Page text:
I’ve recently started writing a weekly column for my local newspaper in the North East, the Evening Chronicle, which I wasn’t initially planning to share on my blog too but I thought a lot of you would appreciate this post and might not otherwise see it!
The whole #OstentatiousBreastfeeding story was both hilarious and soul-destroying, as it brought out the best and the worst in Twitter. So many funny people were quick to jump on Farage’s poorly chosen words and he was quickly ripped to shreds by the majority of users who, as usual, were not in agreement with his opinions. On the flip side, after a few Tweets making light of his comments, I was harangued by a random UKIP member who was so quick to defend his glorious leader that he didn’t actually make much sense. Apparently we were all being fed the story by a biased media and I couldn’t handle the truth. Actually, I had seen the clip of Farage’s radio interview and could quite clearly make out the words he used and the truth for myself, as could everyone else.
Clearly there is still a lot of work to do in changing people’s attitudes to public breastfeeding, but a large part of me feels that those who object to it always will. Boobs are apparently perfectly acceptable as long as they are Rihanna’s in a transparent dress, or staring you in the face from most magazine racks, but not when there is a hungry baby attached to them. That’s the truth that I can’t handle.
Anyway, here’s my Chronicle column on the subject.
Twitter nearly blew up last Friday as a certain party leader made some unfortunate comments about breastfeeding on an LBC radio phone-in. UKIP foot-in-mouth specialist Nigel Farage was responding to a recent story of a mum being asked to cover up whilst feeding her baby daughter in Claridge’s, a luxury hotel in London, by saying that businesses had every right to ask breastfeeding mothers to ‘perhaps sit in a corner’. Cue thousands of Tweets referencing 1980s Patrick Swayze movie Dirty Dancing – nobody puts Baby in a corner, Nige.
In possibly the most unfortunate choice of adjective ever made, he also said that it isn’t too difficult for women to breastfeed in a way that’s not ‘openly ostentatious’. I couldn’t help imagining women in ball gowns and powdered wigs flouncing into restaurants and demanding the best table at which to brazenly feed their child on a gold throne without an ounce of shame.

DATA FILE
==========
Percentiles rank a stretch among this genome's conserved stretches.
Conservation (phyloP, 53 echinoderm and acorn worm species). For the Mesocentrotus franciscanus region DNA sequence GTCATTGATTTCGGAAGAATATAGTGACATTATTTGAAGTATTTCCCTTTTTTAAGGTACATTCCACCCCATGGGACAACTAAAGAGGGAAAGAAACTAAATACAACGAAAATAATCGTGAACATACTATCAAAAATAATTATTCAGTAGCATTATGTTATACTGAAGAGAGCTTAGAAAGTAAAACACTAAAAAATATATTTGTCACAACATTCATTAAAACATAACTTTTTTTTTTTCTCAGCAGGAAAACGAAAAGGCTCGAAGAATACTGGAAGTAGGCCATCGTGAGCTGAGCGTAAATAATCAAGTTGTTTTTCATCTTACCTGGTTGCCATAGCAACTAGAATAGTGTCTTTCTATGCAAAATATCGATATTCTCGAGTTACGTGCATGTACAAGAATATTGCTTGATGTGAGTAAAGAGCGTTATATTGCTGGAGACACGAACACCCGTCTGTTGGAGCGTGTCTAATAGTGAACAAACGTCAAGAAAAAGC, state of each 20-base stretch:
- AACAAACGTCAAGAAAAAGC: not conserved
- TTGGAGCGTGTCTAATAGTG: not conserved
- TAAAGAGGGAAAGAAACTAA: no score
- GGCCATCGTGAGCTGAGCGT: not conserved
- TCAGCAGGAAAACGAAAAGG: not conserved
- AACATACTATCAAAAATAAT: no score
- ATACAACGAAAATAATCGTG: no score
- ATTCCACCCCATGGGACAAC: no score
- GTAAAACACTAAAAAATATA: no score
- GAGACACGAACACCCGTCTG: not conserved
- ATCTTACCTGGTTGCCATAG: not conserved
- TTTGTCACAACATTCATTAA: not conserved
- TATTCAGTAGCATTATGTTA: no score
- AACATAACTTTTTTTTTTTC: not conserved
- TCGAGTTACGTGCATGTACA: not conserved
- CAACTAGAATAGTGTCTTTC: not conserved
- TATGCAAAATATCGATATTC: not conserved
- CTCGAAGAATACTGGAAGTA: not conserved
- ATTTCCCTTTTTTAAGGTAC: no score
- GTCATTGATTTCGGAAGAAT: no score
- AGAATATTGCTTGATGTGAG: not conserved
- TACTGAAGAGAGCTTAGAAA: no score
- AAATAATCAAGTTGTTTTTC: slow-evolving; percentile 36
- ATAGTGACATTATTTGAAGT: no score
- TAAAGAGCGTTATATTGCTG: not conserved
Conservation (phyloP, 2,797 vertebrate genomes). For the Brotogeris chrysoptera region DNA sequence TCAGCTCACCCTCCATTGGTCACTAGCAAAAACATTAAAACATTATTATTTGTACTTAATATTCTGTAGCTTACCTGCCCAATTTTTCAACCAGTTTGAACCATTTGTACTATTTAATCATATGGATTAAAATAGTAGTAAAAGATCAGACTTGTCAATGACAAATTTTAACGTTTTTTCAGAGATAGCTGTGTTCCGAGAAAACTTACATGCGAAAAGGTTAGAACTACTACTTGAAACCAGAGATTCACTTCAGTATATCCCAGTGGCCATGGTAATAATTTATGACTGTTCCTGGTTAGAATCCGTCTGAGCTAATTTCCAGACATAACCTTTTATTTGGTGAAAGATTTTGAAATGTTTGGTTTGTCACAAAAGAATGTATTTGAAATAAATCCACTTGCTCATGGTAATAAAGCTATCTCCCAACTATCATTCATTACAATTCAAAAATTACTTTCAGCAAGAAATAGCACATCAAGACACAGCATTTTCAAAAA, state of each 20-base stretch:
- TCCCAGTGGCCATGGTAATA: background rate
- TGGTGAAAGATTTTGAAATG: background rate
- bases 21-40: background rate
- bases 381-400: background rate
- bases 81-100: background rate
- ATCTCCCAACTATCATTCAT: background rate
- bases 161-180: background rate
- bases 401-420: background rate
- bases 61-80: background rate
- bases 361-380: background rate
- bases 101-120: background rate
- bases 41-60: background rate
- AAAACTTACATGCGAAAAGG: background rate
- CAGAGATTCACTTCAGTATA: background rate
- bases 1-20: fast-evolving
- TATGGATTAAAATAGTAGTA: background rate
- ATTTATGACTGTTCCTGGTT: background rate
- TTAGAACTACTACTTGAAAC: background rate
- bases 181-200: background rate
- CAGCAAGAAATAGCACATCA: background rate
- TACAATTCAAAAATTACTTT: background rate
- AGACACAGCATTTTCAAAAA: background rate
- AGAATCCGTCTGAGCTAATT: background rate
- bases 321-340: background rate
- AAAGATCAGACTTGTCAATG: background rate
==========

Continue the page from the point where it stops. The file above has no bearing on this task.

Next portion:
I joke, of course, but the key point here is that women nursing their baby should never feel ashamed or embarrassed, or concerned that other people might be. In trying to defend his comments, Farage said it was just a matter of ‘good manners’ and that a lot of people feel ‘uncomfortable’ about women breastfeeding in public. Yes, they do, but that is their problem, not the woman doing the feeding.
Society in general is still unbelievably squeamish about seeing something so inoffensive as a baby having lunch. Many places provide ‘private areas’ for breastfeeding, but is this for the supposed benefit of the mum or to spare the blushes of those who don’t want to catch a glimpse of a nursing bra? All this in a world where Page 3 is still a thing, but that’s a debate for another day.
The politics involved here are irrelevant; regardless of party, Mr Farage is a figure in the public eye who should perhaps think through his comments a bit more carefully. Saying that he himself doesn’t have a problem with it doesn’t mean he can justify the kind of unfair treatment that is still being reported fairly regularly as mums are urged to do it elsewhere. It is, after all, unlawful for businesses to discriminate against a woman because she is breastfeeding – and this includes making her sit in a corner.
Nevertheless, all you nursing mums out there should maybe leave the tiara and pet ostrich at home next time you’re eating out.